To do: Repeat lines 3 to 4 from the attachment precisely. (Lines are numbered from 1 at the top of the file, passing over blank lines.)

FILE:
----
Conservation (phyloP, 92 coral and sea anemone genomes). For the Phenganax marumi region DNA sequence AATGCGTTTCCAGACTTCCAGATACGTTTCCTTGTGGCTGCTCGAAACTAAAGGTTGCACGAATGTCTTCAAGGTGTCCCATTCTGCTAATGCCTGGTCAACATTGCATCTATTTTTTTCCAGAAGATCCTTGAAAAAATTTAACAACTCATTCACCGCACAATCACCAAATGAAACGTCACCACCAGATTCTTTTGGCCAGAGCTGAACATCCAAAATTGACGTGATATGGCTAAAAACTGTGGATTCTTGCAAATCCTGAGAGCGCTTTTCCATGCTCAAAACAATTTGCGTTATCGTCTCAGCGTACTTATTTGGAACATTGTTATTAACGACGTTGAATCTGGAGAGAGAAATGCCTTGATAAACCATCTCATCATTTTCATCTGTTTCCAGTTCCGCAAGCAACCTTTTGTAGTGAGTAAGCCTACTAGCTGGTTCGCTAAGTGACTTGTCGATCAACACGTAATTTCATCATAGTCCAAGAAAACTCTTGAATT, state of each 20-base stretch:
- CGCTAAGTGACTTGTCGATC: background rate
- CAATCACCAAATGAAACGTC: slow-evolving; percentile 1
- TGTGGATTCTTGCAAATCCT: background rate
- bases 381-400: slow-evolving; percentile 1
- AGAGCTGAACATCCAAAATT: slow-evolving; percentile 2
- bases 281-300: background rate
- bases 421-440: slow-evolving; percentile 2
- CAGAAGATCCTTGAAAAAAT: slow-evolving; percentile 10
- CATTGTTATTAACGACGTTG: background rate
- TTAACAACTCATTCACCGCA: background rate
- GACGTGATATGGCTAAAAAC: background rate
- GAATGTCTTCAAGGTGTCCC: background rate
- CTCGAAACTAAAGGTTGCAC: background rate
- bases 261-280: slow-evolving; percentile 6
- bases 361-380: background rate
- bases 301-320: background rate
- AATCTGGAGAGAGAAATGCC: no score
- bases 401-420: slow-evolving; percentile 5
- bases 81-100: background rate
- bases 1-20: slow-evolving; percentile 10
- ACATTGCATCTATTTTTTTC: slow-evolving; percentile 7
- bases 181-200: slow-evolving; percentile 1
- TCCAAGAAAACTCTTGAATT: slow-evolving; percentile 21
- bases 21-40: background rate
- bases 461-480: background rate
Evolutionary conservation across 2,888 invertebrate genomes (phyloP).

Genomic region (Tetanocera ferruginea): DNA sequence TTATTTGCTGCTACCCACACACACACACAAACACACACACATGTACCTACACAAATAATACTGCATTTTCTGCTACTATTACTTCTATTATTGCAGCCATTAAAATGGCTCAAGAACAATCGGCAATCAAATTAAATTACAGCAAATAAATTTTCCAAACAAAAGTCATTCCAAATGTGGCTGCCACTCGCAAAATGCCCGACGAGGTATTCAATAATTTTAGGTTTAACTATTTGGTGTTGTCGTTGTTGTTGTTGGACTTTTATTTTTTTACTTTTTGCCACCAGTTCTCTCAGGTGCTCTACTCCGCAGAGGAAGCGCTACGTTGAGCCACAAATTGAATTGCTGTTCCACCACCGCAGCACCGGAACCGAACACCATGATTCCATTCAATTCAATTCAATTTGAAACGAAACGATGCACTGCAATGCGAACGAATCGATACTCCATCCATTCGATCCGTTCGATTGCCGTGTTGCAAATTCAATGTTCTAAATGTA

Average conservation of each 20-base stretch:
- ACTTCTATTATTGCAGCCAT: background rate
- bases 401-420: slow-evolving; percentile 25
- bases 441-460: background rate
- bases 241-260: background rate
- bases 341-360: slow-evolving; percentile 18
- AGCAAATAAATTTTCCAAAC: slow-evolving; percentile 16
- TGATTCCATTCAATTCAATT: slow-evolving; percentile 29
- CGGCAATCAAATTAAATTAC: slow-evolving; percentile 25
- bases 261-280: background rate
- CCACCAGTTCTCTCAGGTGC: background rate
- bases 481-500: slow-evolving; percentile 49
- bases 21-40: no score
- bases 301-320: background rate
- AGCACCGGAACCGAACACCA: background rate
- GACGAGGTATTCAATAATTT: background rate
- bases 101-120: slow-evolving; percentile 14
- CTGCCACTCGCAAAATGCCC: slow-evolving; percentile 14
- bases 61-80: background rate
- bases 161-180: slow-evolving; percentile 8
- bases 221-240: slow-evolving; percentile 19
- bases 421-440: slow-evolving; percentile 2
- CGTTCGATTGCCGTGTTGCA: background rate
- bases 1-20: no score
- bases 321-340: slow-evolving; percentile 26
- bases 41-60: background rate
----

- CAATCACCAAATGAAACGTC: slow-evolving; percentile 1
- TGTGGATTCTTGCAAATCCT: background rate